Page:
Bottom Line: The binary memristors which are based on filamentary-switching mechanism can be found more popularly and are easy to be fabricated than analog memristors that are rare in materials and need a more complicated fabrication process.From the statistical simulation, the recognition rate of the binary memristor crossbar is estimated to be degraded very little from 89.2% to 80%, though the percentage variation in memristance is increased very much from 0% to 15%.In contrast, the analog memristor crossbar loses its recognition rate significantly from 96% to 9% for the same percentage variation in memristance.

View Article: PubMed Central - HTML - PubMed

Affiliation: School of Electrical Engineering, Kookmin University, 77, Jeongneung-ro, Seongbuk-gu, Seoul 136-702, South Korea.

ABSTRACT
In this paper, a neuromorphic crossbar circuit with binary memristors is proposed for speech recognition. The binary memristors which are based on filamentary-switching mechanism can be found more popularly and are easy to be fabricated than analog memristors that are rare in materials and need a more complicated fabrication process. Thus, we develop a neuromorphic crossbar circuit using filamentary-switching binary memristors not using interface-switching analog memristors. The proposed binary memristor crossbar can recognize five vowels with 4-bit 64 input channels. The proposed crossbar is tested by 2,500 speech samples and verified to be able to recognize 89.2% of the tested samples. From the statistical simulation, the recognition rate of the binary memristor crossbar is estimated to be degraded very little from 89.2% to 80%, though the percentage variation in memristance is increased very much from 0% to 15%. In contrast, the analog memristor crossbar loses its recognition rate significantly from 96% to 9% for the same percentage variation in memristance.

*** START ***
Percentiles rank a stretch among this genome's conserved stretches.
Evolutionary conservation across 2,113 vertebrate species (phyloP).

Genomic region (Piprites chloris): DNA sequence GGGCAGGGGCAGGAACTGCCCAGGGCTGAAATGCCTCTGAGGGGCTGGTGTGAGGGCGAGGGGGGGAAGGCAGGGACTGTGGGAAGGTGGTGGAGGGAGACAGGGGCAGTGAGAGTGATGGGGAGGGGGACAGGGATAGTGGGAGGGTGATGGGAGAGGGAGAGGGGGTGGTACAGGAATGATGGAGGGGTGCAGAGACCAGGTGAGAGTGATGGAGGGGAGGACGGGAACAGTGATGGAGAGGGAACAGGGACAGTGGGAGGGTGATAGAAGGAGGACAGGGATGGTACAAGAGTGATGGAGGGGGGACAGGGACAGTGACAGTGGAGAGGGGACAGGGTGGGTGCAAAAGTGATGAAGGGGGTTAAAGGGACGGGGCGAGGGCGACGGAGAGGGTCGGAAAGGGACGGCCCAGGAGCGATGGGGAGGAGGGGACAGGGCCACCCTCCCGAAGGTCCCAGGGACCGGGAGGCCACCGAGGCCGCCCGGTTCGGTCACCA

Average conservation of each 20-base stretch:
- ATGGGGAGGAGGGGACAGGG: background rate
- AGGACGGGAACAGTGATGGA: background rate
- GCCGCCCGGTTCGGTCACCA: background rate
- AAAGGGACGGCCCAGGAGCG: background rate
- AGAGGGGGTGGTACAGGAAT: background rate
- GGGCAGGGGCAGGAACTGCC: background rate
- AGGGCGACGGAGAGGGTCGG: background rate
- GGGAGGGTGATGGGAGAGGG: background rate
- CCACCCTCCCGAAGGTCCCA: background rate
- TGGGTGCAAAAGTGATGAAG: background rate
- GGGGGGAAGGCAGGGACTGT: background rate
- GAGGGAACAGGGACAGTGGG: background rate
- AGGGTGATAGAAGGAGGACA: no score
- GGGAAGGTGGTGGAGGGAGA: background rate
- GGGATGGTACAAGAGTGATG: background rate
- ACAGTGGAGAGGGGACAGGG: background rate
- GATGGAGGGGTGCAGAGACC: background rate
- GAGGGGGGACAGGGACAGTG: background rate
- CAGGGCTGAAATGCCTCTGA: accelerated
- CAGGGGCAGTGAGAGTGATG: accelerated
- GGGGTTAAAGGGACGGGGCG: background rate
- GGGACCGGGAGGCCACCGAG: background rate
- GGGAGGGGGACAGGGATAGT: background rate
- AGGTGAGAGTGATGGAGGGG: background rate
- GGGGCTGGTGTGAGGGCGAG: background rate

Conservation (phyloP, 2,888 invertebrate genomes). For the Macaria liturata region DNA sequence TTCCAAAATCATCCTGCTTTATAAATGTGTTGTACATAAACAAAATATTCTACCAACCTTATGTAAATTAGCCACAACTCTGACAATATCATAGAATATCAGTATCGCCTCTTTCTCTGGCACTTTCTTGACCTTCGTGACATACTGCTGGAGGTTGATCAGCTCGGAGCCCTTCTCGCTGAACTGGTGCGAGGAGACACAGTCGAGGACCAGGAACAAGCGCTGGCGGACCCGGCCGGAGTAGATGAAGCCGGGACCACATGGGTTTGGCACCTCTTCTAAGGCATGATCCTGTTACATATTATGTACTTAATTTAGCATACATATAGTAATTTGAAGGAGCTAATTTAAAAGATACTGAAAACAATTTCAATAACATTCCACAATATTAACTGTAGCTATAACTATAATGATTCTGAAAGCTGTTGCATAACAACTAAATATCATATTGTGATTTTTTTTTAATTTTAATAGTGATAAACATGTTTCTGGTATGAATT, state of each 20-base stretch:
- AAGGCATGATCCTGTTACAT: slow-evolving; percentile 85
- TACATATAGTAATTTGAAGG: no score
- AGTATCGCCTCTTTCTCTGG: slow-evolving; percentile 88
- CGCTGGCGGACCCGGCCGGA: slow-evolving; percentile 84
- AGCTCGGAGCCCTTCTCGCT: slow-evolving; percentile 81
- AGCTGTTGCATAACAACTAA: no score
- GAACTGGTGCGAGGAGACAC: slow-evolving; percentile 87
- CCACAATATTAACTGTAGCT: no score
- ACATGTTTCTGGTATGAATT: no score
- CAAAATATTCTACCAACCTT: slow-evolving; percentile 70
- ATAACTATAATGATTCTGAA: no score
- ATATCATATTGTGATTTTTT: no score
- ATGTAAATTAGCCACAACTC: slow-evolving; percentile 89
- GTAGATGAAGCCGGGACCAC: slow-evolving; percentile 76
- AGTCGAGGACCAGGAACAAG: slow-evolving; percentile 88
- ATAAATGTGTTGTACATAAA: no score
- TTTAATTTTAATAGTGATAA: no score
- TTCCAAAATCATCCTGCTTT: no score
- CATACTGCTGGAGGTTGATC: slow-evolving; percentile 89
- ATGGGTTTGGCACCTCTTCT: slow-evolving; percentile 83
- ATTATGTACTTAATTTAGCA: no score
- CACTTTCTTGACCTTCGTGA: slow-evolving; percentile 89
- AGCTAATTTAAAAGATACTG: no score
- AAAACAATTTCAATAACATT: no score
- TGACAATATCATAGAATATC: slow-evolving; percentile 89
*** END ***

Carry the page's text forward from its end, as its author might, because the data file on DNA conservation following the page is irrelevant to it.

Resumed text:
No MeSH data available.